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Author(s) / Editor(s): 
  • Hernando Vargas
  • Pamela Cardozo
  • Dairo Estrada
  • Santiago Caicedo
  • Wilmar Cabrera
  • Laura Capera
  • Adriana Corredor
  • Diana Fernández
  • Esteban Gómez
  • Javier Gutiérrez
  • Mariana Laverde
  • Juan Sebastián Lemus
  • Juan Carlos Mendoza
  • Miguel Ángel Morales
  • Carlos Andrés Quicazan
  • Nancy Zamudio

March 2012

In 2011, the international economic environment was characterized by a high degree of uncertainty brought about by the problems of public or private debt in many of the industrialized countries. The financial conditions in the euro zone deteriorated significantly in the last quarter of the year and their outlook for growth got worse. Thus, in spite of the recent improvement in the economic strength of the United States, moderate worldwide growth is anticipated for the first six months of 2012. The economic activity indicators in Colombia, in turn, showed a favorable performance in the second half of 2011 and expectations continue to be optimistic.

Intermediation activities showed a strong performance which manifested itself in a growth rate for the credit institutions’ gross loan portfolio that was close to a real annual 18% as of December 2011. The consumer and micro-loan portfolios, in particular, were the ones with the highest growth rates while the commercial one presented a slowdown. The expansion of credit generated an upswing in the interest income of the credit institutions which made the profitability and capital adequacy levels favorable.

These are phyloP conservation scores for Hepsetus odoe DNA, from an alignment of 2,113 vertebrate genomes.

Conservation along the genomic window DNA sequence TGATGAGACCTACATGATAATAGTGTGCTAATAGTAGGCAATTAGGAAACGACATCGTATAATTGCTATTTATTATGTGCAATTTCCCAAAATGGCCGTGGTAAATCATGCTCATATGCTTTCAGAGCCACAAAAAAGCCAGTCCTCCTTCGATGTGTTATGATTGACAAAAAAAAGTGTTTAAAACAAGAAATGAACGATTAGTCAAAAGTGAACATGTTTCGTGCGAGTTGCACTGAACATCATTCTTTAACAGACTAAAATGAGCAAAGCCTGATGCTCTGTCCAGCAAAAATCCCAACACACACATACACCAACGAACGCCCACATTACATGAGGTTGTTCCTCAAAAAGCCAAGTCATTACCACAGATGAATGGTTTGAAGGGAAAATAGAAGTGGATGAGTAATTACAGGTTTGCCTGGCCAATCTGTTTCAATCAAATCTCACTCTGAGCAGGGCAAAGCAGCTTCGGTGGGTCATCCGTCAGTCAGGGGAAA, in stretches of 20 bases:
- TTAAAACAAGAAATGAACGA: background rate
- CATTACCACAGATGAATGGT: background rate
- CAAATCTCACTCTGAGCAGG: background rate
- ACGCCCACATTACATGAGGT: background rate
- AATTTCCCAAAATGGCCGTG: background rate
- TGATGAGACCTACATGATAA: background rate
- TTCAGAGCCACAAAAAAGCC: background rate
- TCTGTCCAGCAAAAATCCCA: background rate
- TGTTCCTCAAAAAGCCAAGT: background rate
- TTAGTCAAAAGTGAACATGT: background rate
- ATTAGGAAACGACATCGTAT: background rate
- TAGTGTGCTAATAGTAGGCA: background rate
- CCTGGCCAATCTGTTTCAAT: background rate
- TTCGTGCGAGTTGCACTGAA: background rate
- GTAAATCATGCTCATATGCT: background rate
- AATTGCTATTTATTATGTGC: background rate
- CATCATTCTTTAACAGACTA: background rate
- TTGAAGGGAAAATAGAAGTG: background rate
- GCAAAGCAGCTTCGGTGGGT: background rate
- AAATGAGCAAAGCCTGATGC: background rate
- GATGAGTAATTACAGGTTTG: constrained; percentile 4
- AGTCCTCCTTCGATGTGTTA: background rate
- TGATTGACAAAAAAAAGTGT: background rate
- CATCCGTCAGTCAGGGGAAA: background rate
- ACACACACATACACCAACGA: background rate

The non-banking financial institutions (NBFI), in turn, registered less strength in the changes of the loan portfolio in comparison to what had been seen in the first half of 2011. This was reflected in lower levels of profitability. The devaluation in the national variable income securities generated a shift which favored the share of public debt securities and of investments in the financial sector.

When the indebtedness of the main borrowers is analyzed, one sees that the growth in the loans companies have was accompanied by improvements in their economic situation. At the same time, the household financial burden rose as a consequence of the performance of the consumer loan portfolio. In the second half of 2011, the default and loan portfolio quality indicators improved. These are defined as the value of the non-performing and risky loan portfolios expressed as a share of the gross loan portfolio respectively.

This is mainly caused by the greater strength in all of the different types of loan portfolios. The risky and non-performing loan portfolios, in particular, that are part of the consumer loan portfolio showed positive growth although the rise in credit risk in this loan portfolio has been backed by an increase in the loan-loss provisioning.

The exposure to market risk, in turn, climbed as a result of the higher amount exposed and the upswing in the duration of the financial entities’ portfolios. This has not translated into increases in the potential loses due to the low volatility of the TES price.

Furthermore, the entities in the financial system showed levels of liquidity during this period that made it possible for them to face an adverse funding scenario though these levels are lower than they were in the first half of 2011. Likewise, when market liquidity risk is analyzed, a situation that is favorable in terms of exposure to this risk is seen.

In conclusion, in 2011, the financial system continued to demonstrate an expansion process which was reflected in rises in the gross loan portfolio and stable levels of profitability for credit establishments. Although this trend was accompanied by improvements in the traditional indicators of credit risk, the growth of the risky and non-performing loan portfolios that was seen in the second half of the year for some areas of credit highlights the importance of continuing to monitor the quality of financial assets strictly.